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What are Some Major Landmarks on Venus?

Michael Anissimov
Updated May 21, 2024
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The planet Venus, blanketed by a thick atmosphere of carbon dioxide and nitrogen containing reflective, high-altitude clouds of sulfuric acid, has been extremely mysterious to astronomers until very recently in history. Prior to investigation of Venus by cloud-penetrating radar in 1961, astronomers knew absolutely nothing about its surface. Some writers speculated that a warm tropical world lie beneath its clouds.

They were right about the warm part. Microwave and infrared radiometers mounted on Mariner 2, a space probe which made a fly-by of Venus in 1962, revealed that the surface was incredibly hot — 425 °C (797 °F), hot enough to melt lead. This crushed all speculation of life on the surface. On the plus side, the cloud-tops of Venus were found to be relatively cool, comparable to temperatures on Earth. The pressure at the surface was found to be about 92 times greater than at sea level on Earth, similar to the pressure 1 km (0.62 mi) under the ocean.

Throughout the 1970s and 1980s, intense investigations were carried out on Venus, both using Earth-based radar and space probes. Earth-based radar only reveals surface features larger than about 5 km (3 mi), so further investigation requires probes.

The surface of Venus was found to be very flat, resulting from the massive weight of its atmosphere and the lack of tectonic activity. The tallest mountain range are the Maxwell Montes, which the highest point 12 km (7.4 mi) above the surface. Because of this altitude, Maxwell Montes is the coolest and least pressurized location on the surface of Venus, but it would still kill any human in seconds. The distance between the highest and lowest point on Venus is only 13 kilometers (8.1 mi), while on the Earth the difference is about 20 kilometers (12.4 mi). 51% of the Venusian surface is located within 500 meters (1640 feet) of the median radius of the planet (Venus' equivalent of "sea level").

About 10% of the planet's surface consists of two main "continents" called highlands. These include Aphrodite Terra, about the size of Africa, and Ishtar Terra, which contains the Maxwell Montes. Along with these highlands, there are several large uprisings created through volcanic action, including Beta Regio, Phoebe Regio, Themis Regio, Alpha Regio, Eistla Regio, Bell Regio, and Tholus Regio. The largest of these volcanoes were discovered in the first radar surveys of the early 1960s.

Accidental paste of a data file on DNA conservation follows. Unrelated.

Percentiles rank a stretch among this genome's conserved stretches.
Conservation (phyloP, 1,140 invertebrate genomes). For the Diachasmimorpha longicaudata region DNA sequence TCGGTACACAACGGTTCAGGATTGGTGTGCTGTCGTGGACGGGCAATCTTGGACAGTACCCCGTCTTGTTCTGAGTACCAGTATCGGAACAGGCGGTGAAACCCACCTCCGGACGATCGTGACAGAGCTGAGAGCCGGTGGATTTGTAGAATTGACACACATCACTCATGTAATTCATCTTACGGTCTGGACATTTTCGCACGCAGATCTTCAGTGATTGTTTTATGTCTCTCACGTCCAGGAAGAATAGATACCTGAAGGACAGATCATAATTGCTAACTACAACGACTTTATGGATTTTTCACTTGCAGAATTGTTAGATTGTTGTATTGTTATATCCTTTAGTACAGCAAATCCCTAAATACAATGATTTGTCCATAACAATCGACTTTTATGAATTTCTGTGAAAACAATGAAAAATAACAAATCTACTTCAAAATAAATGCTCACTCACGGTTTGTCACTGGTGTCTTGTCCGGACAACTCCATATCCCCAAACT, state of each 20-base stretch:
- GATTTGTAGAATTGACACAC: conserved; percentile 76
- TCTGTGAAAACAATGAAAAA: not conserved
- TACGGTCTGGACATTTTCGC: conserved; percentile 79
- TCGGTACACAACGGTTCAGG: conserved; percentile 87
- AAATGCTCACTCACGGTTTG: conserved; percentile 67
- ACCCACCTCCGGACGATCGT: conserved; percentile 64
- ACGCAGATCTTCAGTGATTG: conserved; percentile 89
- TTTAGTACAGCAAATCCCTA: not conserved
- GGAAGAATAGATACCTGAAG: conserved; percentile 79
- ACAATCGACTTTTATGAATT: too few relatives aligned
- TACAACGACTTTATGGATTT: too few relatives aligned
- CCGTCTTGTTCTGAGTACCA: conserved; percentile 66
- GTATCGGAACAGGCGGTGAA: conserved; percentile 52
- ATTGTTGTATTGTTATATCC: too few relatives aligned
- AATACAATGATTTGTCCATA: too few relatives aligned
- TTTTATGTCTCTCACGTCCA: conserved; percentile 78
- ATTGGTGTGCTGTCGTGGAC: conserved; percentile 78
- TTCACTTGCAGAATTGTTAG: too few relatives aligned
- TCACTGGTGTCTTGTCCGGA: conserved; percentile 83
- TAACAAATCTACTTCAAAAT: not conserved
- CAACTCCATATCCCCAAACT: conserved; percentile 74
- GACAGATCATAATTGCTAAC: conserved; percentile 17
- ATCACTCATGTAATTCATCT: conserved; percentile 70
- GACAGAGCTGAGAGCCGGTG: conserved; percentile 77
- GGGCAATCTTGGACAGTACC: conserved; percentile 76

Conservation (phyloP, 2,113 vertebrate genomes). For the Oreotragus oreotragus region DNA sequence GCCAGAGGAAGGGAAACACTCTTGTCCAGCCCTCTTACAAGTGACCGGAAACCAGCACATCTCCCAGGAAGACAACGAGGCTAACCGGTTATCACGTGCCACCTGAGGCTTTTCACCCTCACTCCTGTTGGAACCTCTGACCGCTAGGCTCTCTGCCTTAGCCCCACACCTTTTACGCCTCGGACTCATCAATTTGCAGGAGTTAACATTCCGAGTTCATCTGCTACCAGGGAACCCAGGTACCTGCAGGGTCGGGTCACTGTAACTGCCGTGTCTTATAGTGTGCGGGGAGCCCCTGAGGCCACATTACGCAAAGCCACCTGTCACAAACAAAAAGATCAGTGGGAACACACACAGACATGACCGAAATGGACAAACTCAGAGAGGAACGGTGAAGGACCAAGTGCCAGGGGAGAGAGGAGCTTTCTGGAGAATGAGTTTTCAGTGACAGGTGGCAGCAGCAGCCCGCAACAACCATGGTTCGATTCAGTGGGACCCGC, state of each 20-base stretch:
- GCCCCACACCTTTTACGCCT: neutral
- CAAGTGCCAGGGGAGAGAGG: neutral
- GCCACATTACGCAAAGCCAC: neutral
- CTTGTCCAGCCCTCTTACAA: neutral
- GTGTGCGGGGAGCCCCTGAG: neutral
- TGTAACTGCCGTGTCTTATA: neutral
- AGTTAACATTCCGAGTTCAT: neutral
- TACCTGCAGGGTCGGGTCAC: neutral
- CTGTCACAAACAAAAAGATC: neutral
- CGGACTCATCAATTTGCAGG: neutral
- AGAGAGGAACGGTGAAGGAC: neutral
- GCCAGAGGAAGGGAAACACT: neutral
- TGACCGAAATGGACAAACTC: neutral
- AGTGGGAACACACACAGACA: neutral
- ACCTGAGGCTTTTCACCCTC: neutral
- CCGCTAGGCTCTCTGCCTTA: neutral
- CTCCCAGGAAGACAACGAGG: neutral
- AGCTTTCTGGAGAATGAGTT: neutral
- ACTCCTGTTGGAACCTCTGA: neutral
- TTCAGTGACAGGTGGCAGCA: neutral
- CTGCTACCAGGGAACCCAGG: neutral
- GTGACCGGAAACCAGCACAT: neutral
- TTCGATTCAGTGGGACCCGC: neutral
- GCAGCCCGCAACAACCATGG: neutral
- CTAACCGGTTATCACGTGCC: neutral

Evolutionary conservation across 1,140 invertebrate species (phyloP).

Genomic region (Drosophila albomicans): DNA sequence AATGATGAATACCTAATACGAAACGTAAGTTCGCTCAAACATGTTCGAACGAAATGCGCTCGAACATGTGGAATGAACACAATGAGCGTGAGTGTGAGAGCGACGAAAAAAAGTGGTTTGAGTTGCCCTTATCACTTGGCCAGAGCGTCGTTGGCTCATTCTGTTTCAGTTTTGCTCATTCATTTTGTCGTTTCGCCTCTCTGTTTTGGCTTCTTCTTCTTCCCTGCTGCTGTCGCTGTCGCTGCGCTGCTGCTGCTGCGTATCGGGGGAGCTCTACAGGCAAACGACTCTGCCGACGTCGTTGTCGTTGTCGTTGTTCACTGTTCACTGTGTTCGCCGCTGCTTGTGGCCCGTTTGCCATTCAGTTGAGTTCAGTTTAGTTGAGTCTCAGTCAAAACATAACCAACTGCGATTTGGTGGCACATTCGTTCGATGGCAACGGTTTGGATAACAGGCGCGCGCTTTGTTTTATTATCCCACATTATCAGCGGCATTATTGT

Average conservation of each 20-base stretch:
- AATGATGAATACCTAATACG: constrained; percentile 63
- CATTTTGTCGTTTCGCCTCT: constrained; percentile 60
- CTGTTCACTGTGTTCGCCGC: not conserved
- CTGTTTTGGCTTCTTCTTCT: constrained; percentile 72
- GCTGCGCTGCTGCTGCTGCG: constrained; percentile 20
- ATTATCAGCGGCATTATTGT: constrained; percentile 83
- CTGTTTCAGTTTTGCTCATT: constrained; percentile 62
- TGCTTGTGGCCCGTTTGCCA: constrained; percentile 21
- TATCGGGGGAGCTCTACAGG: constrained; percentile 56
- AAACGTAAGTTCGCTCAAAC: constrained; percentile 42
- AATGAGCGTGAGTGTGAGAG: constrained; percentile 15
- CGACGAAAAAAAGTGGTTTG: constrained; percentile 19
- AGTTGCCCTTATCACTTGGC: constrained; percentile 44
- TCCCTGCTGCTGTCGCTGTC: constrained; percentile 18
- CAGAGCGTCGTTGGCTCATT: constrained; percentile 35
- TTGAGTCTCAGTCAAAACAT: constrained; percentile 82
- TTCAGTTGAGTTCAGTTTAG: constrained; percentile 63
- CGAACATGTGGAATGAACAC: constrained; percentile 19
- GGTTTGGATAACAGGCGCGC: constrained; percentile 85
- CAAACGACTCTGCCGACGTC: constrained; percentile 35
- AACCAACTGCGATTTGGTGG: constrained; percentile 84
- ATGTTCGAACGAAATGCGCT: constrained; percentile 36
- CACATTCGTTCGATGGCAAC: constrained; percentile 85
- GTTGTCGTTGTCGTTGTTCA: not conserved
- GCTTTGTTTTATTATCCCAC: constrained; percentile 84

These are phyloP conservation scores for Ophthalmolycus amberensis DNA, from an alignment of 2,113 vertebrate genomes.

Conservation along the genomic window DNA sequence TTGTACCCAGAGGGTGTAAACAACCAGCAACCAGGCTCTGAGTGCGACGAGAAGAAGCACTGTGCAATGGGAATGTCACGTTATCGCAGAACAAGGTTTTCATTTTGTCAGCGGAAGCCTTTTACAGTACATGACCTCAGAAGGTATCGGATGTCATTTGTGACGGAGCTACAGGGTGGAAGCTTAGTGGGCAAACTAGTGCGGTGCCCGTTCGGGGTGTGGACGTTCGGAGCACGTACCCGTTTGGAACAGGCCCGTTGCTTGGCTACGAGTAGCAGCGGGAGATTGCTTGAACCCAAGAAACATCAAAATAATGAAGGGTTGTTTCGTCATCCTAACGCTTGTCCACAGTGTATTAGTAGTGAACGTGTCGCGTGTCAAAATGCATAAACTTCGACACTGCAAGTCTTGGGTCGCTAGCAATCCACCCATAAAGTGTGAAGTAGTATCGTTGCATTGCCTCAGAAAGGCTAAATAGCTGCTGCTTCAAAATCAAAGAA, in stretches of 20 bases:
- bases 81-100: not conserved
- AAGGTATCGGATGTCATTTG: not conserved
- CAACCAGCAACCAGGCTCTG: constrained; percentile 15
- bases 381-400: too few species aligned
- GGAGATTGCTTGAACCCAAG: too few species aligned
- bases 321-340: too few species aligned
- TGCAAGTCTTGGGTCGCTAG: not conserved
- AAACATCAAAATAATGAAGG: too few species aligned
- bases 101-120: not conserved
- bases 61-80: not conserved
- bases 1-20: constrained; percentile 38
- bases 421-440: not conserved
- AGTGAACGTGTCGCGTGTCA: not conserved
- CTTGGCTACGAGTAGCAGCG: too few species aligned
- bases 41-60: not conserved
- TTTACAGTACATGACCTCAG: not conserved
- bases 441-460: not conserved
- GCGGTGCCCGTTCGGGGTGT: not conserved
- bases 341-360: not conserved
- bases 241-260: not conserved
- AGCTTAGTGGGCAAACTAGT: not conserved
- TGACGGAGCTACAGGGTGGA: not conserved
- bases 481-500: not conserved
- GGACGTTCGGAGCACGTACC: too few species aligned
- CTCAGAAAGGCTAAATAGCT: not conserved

Venus has about 900 impact craters, almost all of which are larger than 30 kilometers (18 mi) in diameter. The reason why is because smaller asteroids burn up in the thick atmosphere before they manage to hit the surface. If an asteroid has the momentum to make it through the atmosphere, it is certain to leave a large crater. A few well-known craters include Danilova, Aglaonice and Saskja. All have been given names, generally after female figures from history and mythology.

Other features on Venus include volcanoes which may be active, as well as mysterious structures called arachnoids found nowhere else. Arachnoids consist of concentric ovals surrounded by a complex network of fractures, and may have a diameter as large as 200 km (124 mi). They may have a volcanic origin, or be formed through some other process.

All The Science is dedicated to providing accurate and trustworthy information. We carefully select reputable sources and employ a rigorous fact-checking process to maintain the highest standards. To learn more about our commitment to accuracy, read our editorial process.
Michael Anissimov
By Michael Anissimov
Michael Anissimov is a dedicated All The Science contributor and brings his expertise in paleontology, physics, biology, astronomy, chemistry, and futurism to his articles. An avid blogger, Michael is deeply passionate about stem cell research, regenerative medicine, and life extension therapies. His professional experience includes work with the Methuselah Foundation, Singularity Institute for Artificial Intelligence, and Lifeboat Foundation, further showcasing his commitment to scientific advancement.
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Michael Anissimov
Michael Anissimov
Michael Anissimov is a dedicated All The Science contributor and brings his expertise in paleontology, physics, biology...
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